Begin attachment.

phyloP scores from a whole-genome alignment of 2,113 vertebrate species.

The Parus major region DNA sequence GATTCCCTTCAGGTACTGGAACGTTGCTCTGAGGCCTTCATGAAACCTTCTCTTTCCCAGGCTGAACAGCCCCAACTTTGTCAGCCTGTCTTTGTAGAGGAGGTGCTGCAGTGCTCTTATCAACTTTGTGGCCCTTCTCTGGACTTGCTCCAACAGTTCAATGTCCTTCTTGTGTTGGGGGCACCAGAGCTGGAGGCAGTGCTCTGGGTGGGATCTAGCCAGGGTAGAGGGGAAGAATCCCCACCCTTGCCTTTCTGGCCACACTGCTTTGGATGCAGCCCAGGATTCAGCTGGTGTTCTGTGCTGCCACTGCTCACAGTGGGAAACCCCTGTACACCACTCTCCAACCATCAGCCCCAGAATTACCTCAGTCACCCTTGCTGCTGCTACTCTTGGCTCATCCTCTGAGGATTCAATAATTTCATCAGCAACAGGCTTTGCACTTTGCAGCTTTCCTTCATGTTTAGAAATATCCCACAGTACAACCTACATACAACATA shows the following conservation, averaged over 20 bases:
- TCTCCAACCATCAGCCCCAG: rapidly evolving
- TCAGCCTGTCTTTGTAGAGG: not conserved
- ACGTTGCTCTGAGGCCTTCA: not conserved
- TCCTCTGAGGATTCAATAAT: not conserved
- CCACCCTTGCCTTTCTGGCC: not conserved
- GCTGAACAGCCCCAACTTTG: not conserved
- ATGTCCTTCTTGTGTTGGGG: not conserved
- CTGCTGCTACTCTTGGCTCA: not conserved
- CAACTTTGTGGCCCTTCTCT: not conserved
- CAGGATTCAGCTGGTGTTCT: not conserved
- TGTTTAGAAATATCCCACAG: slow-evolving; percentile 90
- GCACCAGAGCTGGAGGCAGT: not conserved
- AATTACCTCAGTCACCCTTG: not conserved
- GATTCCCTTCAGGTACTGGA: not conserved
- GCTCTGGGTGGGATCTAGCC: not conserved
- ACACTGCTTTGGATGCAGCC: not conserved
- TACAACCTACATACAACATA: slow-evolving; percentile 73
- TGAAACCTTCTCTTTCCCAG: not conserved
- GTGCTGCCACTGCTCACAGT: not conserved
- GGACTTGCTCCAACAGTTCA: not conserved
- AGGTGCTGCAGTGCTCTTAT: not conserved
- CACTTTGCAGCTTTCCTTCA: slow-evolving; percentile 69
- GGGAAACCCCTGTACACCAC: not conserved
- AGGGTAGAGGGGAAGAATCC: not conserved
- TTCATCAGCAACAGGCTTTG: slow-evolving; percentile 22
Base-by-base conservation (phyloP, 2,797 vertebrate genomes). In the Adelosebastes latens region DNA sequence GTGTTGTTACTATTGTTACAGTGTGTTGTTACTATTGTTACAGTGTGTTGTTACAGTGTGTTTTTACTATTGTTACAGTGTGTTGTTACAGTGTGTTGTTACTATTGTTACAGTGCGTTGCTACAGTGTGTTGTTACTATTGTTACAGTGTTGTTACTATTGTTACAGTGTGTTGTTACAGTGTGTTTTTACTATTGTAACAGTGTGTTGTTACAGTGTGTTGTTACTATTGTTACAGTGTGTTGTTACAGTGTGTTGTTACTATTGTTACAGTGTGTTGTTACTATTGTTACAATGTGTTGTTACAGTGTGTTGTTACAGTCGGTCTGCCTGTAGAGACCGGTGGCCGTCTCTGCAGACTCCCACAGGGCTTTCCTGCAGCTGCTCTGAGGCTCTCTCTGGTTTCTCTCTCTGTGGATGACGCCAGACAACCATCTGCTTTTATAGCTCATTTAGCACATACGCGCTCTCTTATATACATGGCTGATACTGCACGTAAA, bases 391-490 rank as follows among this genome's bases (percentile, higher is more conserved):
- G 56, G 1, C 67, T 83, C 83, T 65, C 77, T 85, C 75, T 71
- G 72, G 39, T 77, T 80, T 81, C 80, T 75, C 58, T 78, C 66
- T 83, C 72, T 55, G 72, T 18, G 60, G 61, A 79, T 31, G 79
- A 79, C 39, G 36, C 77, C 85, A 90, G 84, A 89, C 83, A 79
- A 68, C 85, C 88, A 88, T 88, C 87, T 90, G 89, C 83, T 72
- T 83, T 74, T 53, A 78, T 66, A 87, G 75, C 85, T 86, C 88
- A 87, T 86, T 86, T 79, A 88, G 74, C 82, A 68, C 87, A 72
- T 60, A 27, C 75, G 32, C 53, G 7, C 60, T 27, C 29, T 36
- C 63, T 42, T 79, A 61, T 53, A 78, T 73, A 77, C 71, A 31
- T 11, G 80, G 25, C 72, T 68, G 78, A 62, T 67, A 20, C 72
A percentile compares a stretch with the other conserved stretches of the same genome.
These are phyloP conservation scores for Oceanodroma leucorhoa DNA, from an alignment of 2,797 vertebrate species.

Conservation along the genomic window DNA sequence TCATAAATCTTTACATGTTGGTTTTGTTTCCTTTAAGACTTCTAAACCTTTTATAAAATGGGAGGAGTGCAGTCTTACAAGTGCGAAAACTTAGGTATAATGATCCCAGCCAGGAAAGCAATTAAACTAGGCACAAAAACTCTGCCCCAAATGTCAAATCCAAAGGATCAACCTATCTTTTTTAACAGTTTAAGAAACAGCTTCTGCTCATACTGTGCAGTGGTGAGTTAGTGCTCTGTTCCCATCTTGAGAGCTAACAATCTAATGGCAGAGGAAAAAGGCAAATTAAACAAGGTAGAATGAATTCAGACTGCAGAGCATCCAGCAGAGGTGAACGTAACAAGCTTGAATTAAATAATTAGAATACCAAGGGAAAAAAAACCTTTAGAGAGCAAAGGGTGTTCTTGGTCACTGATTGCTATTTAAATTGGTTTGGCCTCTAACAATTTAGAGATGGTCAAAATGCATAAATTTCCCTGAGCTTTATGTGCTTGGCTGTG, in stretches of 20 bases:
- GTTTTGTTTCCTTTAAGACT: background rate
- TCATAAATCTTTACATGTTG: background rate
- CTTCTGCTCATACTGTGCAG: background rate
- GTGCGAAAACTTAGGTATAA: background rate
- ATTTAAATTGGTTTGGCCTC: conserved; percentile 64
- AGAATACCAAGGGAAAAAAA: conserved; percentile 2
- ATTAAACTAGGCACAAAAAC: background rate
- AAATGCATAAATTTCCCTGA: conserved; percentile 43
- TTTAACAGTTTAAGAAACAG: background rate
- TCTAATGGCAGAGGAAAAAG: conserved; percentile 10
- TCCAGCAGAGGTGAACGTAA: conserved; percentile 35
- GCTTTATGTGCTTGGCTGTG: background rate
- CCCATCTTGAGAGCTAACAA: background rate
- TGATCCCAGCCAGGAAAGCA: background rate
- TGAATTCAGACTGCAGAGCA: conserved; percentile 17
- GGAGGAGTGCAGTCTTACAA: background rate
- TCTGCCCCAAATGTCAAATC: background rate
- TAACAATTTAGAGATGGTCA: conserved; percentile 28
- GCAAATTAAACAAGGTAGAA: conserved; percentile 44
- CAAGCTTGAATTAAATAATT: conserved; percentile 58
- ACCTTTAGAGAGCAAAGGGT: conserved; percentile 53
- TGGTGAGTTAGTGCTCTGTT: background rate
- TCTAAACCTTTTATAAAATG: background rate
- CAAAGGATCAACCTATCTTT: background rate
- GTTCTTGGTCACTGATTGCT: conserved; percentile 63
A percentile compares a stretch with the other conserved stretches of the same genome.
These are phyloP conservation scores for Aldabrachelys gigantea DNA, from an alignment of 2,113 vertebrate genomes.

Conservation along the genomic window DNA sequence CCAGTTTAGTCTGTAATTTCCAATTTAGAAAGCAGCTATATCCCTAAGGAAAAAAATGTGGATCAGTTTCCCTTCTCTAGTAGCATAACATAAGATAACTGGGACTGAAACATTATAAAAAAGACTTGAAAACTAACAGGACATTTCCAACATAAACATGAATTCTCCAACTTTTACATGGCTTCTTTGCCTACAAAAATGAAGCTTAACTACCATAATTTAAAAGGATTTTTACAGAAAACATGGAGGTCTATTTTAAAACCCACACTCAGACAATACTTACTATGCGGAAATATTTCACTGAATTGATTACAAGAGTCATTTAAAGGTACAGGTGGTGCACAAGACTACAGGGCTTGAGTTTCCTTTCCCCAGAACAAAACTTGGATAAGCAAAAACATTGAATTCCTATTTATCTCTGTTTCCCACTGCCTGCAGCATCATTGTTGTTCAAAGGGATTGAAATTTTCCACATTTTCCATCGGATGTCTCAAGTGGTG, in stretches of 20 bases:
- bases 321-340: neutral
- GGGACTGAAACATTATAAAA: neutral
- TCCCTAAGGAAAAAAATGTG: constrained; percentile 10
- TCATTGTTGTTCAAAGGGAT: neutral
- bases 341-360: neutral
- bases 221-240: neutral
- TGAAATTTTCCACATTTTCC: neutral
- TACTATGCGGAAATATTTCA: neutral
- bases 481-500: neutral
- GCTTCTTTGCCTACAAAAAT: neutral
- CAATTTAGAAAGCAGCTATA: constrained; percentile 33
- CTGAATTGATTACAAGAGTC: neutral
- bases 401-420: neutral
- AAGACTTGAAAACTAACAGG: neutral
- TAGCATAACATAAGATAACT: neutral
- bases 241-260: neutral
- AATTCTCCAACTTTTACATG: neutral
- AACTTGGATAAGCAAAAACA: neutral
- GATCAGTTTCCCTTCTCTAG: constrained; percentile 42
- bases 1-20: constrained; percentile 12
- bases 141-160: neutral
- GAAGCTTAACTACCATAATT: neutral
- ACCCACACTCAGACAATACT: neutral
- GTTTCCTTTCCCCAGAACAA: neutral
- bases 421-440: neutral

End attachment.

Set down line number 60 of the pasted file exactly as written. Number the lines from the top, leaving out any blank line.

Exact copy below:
- GCAAATTAAACAAGGTAGAA: conserved; percentile 44